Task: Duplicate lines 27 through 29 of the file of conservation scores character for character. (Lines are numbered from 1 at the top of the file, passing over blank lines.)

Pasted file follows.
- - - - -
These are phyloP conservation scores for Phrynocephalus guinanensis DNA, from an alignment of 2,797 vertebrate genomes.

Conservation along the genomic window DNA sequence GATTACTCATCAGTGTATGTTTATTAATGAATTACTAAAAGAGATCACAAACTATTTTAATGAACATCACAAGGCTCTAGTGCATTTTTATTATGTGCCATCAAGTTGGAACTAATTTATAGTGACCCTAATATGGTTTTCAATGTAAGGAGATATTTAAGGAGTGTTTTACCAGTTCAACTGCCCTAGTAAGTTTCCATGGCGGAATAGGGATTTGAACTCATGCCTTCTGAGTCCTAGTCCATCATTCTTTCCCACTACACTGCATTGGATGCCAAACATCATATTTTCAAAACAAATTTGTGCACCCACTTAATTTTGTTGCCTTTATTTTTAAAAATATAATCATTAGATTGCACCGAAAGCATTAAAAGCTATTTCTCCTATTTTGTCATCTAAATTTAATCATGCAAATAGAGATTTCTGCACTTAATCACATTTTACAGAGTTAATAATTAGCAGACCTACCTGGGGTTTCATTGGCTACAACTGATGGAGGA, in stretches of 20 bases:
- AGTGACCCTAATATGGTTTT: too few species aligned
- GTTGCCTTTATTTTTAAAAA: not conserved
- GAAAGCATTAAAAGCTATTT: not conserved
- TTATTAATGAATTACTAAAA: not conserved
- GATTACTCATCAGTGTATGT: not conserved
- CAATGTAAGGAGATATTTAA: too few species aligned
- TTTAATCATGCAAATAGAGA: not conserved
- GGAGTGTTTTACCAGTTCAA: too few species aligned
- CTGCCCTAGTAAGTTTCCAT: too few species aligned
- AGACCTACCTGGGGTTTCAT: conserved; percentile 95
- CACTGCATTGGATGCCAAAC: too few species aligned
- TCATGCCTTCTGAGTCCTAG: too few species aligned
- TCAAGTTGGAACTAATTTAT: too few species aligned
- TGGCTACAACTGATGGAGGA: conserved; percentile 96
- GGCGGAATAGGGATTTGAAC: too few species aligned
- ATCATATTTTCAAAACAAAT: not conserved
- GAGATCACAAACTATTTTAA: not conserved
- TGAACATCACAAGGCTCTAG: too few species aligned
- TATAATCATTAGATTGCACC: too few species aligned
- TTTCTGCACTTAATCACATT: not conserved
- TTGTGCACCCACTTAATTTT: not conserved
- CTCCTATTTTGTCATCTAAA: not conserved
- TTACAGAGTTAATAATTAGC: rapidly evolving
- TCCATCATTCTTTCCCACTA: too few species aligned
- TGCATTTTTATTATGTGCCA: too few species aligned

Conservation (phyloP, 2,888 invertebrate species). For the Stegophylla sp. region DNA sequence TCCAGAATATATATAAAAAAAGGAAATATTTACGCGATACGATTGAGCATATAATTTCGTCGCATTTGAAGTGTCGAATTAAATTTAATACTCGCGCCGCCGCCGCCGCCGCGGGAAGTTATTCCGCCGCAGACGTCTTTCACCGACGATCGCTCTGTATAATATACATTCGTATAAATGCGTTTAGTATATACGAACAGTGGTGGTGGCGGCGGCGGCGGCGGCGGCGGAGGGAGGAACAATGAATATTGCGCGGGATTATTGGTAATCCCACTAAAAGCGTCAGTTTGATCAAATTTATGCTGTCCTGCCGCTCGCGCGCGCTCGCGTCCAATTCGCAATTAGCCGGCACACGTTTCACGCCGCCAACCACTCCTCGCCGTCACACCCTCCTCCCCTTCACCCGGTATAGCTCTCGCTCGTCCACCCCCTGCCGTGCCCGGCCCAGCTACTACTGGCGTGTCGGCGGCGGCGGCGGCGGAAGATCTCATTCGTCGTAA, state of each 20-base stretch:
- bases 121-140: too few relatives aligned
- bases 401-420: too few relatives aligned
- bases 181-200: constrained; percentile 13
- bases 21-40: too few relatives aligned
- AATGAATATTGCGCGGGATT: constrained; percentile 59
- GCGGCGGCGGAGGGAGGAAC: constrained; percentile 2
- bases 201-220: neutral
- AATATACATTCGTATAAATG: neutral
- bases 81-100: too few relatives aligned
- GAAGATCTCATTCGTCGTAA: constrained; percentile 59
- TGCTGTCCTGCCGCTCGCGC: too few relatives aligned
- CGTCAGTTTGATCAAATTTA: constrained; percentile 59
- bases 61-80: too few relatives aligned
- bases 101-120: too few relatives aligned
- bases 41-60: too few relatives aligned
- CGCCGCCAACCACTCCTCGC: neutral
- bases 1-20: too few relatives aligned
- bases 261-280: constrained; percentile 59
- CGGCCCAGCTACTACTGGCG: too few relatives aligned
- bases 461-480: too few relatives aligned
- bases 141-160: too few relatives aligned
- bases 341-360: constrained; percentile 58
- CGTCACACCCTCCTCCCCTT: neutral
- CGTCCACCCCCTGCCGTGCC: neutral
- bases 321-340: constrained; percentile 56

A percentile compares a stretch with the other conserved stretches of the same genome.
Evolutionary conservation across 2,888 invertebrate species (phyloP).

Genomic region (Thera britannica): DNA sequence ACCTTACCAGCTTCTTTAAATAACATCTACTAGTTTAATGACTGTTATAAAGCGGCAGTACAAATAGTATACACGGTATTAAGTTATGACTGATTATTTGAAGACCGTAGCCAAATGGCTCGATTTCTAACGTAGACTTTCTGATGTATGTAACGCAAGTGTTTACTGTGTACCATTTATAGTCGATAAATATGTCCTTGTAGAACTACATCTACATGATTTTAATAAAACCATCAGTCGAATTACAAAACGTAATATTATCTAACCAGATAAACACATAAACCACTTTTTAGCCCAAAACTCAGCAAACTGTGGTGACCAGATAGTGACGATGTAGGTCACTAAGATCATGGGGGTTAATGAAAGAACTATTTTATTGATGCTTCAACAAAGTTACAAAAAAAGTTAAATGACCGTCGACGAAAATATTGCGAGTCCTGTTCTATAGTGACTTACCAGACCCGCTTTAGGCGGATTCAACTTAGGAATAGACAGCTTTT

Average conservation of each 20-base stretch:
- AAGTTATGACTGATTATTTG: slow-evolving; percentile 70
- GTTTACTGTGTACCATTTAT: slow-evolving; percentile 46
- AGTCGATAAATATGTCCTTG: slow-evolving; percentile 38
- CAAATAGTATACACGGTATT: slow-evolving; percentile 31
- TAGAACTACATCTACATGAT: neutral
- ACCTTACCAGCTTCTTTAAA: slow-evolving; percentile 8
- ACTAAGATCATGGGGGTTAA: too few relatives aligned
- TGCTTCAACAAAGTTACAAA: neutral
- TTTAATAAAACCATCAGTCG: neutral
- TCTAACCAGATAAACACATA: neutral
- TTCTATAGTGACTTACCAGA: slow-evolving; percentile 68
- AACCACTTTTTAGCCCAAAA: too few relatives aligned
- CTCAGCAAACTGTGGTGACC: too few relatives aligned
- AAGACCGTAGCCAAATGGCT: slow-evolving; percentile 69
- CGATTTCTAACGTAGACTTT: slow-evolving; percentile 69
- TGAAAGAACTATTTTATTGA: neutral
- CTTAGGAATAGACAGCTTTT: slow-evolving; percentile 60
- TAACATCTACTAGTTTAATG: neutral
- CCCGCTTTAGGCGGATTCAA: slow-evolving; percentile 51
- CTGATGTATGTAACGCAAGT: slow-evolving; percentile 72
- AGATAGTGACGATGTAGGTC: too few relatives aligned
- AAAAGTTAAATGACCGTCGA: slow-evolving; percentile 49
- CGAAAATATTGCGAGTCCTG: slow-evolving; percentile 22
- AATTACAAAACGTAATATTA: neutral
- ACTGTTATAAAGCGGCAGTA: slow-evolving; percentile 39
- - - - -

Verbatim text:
- TGCATTTTTATTATGTGCCA: too few species aligned

Conservation (phyloP, 2,888 invertebrate species). For the Stegophylla sp. region DNA sequence TCCAGAATATATATAAAAAAAGGAAATATTTACGCGATACGATTGAGCATATAATTTCGTCGCATTTGAAGTGTCGAATTAAATTTAATACTCGCGCCGCCGCCGCCGCCGCGGGAAGTTATTCCGCCGCAGACGTCTTTCACCGACGATCGCTCTGTATAATATACATTCGTATAAATGCGTTTAGTATATACGAACAGTGGTGGTGGCGGCGGCGGCGGCGGCGGCGGAGGGAGGAACAATGAATATTGCGCGGGATTATTGGTAATCCCACTAAAAGCGTCAGTTTGATCAAATTTATGCTGTCCTGCCGCTCGCGCGCGCTCGCGTCCAATTCGCAATTAGCCGGCACACGTTTCACGCCGCCAACCACTCCTCGCCGTCACACCCTCCTCCCCTTCACCCGGTATAGCTCTCGCTCGTCCACCCCCTGCCGTGCCCGGCCCAGCTACTACTGGCGTGTCGGCGGCGGCGGCGGCGGAAGATCTCATTCGTCGTAA, state of each 20-base stretch:
- bases 121-140: too few relatives aligned